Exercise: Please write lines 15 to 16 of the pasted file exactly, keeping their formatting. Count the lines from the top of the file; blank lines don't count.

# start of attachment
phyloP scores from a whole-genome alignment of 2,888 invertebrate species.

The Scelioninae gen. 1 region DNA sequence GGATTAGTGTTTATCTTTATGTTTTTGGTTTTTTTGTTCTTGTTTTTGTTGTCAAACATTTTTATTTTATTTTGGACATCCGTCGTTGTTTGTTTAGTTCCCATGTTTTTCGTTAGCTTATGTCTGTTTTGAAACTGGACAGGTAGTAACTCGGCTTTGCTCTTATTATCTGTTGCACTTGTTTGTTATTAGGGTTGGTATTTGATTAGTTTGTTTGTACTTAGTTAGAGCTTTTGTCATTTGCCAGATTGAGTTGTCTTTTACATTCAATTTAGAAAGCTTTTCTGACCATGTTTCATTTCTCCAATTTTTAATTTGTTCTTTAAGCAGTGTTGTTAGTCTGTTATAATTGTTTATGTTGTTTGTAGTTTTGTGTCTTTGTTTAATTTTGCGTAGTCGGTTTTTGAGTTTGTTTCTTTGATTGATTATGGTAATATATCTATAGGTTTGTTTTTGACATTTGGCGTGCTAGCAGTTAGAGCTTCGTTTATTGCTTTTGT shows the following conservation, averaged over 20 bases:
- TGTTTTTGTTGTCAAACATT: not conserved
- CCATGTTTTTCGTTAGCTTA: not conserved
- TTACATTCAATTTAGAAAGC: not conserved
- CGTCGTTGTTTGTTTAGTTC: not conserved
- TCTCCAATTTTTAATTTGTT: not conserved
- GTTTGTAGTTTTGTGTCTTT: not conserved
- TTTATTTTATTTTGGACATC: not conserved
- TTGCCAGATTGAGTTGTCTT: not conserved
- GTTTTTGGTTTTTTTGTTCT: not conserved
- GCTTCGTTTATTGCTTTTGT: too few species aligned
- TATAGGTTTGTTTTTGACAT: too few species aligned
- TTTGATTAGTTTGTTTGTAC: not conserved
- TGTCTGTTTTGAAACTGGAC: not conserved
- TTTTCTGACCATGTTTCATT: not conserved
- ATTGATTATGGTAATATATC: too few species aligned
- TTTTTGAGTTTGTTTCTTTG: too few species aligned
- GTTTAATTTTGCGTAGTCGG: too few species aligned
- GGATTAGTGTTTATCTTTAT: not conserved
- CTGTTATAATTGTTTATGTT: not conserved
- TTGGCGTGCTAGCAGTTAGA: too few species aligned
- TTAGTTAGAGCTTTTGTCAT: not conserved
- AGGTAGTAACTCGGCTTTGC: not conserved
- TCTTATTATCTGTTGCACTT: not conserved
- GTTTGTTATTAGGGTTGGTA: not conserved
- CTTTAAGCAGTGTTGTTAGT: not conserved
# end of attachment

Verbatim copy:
- TGTCTGTTTTGAAACTGGAC: not conserved
- TTTTCTGACCATGTTTCATT: not conserved